Mass Readings for the 5th Sunday of Lent Year A
- First Reading – Ezekiel 37:12-14: The prophet Ezekiel is given a vision of a valley filled with dry bones, which represent the people of Israel who are dead in their exile. The Lord promises to put his spirit within them and restore them to life, bringing them back to their own land.
- Responsorial Psalm – Psalm 130: This is a psalm of supplication and trust in the Lord's mercy and redemption. The psalmist cries out to the Lord from the depths and acknowledges that with the Lord there is forgiveness and plenteous redemption, and encourages Israel to wait for the Lord and trust in his word.
- Second Reading – Romans 8:8-11: Paul teaches that those who live according to the flesh cannot please God, but those who live according to the Spirit have the Spirit of Christ within them and will have life. He declares that the same Spirit that raised Jesus from the dead dwells within believers and gives life to their mortal bodies.
- Gospel - John 11:1-45: Jesus receives news that his friend Lazarus is seriously ill, but waits to visit him until after he has died. When Jesus arrives, he raises Lazarus from the dead, demonstrating his power over death and prompting many to believe in him.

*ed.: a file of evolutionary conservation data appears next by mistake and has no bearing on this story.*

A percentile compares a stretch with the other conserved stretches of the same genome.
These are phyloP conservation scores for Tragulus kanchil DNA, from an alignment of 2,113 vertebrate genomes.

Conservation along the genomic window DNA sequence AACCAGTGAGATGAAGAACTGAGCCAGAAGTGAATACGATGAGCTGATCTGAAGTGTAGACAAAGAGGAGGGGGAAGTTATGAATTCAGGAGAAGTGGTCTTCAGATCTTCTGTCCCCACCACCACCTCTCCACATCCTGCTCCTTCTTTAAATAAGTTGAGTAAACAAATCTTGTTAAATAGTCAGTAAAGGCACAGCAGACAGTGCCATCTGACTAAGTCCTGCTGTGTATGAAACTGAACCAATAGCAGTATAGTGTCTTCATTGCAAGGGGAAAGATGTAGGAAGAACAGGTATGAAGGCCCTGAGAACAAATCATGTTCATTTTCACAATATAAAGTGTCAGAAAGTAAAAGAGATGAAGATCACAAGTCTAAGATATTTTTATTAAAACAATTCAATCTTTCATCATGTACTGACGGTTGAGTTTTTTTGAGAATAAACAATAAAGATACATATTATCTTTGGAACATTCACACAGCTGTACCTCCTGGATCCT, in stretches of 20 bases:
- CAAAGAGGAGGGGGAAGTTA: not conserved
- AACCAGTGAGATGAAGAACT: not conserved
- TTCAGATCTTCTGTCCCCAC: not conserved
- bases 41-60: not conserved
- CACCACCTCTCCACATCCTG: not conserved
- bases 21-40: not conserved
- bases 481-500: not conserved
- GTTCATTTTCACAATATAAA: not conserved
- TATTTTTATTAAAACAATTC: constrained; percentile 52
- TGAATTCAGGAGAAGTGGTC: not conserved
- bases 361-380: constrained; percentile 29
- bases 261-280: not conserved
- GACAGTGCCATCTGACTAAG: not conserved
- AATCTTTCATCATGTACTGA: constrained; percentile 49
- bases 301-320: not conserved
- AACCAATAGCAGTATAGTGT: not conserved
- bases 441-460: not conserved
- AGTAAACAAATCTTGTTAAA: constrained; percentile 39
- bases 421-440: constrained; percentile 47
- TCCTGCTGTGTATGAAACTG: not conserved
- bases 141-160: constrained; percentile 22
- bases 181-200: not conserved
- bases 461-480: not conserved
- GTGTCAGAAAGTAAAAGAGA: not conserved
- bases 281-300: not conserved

Themes for the 5th Sunday of Lent Year A
The readings for the 5th Sunday of Lent are about how God can take us from death to new life. The first reading tells us of God's desire to bring us back to life. The second reading tells us if Christ dwells in us, we will have new life as He does. And the gospel tells how Jesus raised Lazarus from the dead. Some possible themes for this weekend are
- New life and resurrection: God's power to bring life out of death and hope out of despair, as demonstrated in the raising of Lazarus from the dead.
- Faith: The importance of faith in Jesus Christ, as exemplified by Martha's confession that Jesus is the Messiah and the Son of God.
- Repentance: The call to repentance and conversion, as expressed in Paul's letter to the Romans, and the need to live according to the Spirit and not the flesh.
- Trust in God's mercy: The promise of God's mercy and forgiveness, as expressed in the Responsorial Psalm, and the need to trust in God's loving kindness and plenteous redemption.
- The Pascal Mystery: Through the raising of Lazarus from the dead, Jesus demonstrates his power over death and foreshadows his own resurrection. This event is a sign of hope for believers, as it points to the victory of life over death.
- Grief and suffering: The gospel illustrates the reality of human suffering and the pain that comes with loss, as well as the compassion and empathy that Jesus shows towards those who are grieving.